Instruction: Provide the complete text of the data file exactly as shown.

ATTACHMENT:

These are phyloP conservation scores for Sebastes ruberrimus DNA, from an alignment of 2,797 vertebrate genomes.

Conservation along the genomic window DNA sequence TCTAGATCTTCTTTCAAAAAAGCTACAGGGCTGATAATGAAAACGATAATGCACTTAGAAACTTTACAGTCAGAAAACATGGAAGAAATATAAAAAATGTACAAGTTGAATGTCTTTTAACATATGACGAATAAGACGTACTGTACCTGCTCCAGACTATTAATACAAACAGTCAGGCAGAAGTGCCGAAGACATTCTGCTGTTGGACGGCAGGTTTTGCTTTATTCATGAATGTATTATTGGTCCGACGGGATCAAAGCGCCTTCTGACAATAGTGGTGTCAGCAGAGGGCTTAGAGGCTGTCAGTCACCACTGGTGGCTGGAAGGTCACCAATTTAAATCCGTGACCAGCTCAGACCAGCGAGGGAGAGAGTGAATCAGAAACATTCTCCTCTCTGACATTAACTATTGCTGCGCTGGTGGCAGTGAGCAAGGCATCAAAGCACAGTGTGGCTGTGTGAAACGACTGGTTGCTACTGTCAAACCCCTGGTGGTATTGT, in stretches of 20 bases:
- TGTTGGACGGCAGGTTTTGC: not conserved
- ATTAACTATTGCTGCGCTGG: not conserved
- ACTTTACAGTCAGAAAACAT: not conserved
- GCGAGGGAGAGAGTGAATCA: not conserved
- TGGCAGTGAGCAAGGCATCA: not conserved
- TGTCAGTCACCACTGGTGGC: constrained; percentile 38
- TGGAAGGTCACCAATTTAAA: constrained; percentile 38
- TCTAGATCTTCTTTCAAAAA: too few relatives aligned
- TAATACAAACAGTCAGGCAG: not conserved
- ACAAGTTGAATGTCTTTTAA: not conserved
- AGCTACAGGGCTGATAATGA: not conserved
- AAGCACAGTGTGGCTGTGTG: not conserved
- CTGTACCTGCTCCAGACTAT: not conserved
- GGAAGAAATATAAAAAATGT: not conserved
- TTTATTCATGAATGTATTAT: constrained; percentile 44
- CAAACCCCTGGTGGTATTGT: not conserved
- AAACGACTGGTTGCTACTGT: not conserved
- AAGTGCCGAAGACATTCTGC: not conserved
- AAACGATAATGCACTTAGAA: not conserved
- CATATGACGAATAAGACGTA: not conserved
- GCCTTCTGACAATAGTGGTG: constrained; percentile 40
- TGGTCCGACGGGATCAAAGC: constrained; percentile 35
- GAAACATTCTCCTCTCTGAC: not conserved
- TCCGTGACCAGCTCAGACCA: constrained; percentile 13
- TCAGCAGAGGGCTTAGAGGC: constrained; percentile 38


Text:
These are phyloP conservation scores for Sebastes ruberrimus DNA, from an alignment of 2,797 vertebrate genomes.

Conservation along the genomic window DNA sequence TCTAGATCTTCTTTCAAAAAAGCTACAGGGCTGATAATGAAAACGATAATGCACTTAGAAACTTTACAGTCAGAAAACATGGAAGAAATATAAAAAATGTACAAGTTGAATGTCTTTTAACATATGACGAATAAGACGTACTGTACCTGCTCCAGACTATTAATACAAACAGTCAGGCAGAAGTGCCGAAGACATTCTGCTGTTGGACGGCAGGTTTTGCTTTATTCATGAATGTATTATTGGTCCGACGGGATCAAAGCGCCTTCTGACAATAGTGGTGTCAGCAGAGGGCTTAGAGGCTGTCAGTCACCACTGGTGGCTGGAAGGTCACCAATTTAAATCCGTGACCAGCTCAGACCAGCGAGGGAGAGAGTGAATCAGAAACATTCTCCTCTCTGACATTAACTATTGCTGCGCTGGTGGCAGTGAGCAAGGCATCAAAGCACAGTGTGGCTGTGTGAAACGACTGGTTGCTACTGTCAAACCCCTGGTGGTATTGT, in stretches of 20 bases:
- TGTTGGACGGCAGGTTTTGC: not conserved
- ATTAACTATTGCTGCGCTGG: not conserved
- ACTTTACAGTCAGAAAACAT: not conserved
- GCGAGGGAGAGAGTGAATCA: not conserved
- TGGCAGTGAGCAAGGCATCA: not conserved
- TGTCAGTCACCACTGGTGGC: constrained; percentile 38
- TGGAAGGTCACCAATTTAAA: constrained; percentile 38
- TCTAGATCTTCTTTCAAAAA: too few relatives aligned
- TAATACAAACAGTCAGGCAG: not conserved
- ACAAGTTGAATGTCTTTTAA: not conserved
- AGCTACAGGGCTGATAATGA: not conserved
- AAGCACAGTGTGGCTGTGTG: not conserved
- CTGTACCTGCTCCAGACTAT: not conserved
- GGAAGAAATATAAAAAATGT: not conserved
- TTTATTCATGAATGTATTAT: constrained; percentile 44
- CAAACCCCTGGTGGTATTGT: not conserved
- AAACGACTGGTTGCTACTGT: not conserved
- AAGTGCCGAAGACATTCTGC: not conserved
- AAACGATAATGCACTTAGAA: not conserved
- CATATGACGAATAAGACGTA: not conserved
- GCCTTCTGACAATAGTGGTG: constrained; percentile 40
- TGGTCCGACGGGATCAAAGC: constrained; percentile 35
- GAAACATTCTCCTCTCTGAC: not conserved
- TCCGTGACCAGCTCAGACCA: constrained; percentile 13
- TCAGCAGAGGGCTTAGAGGC: constrained; percentile 38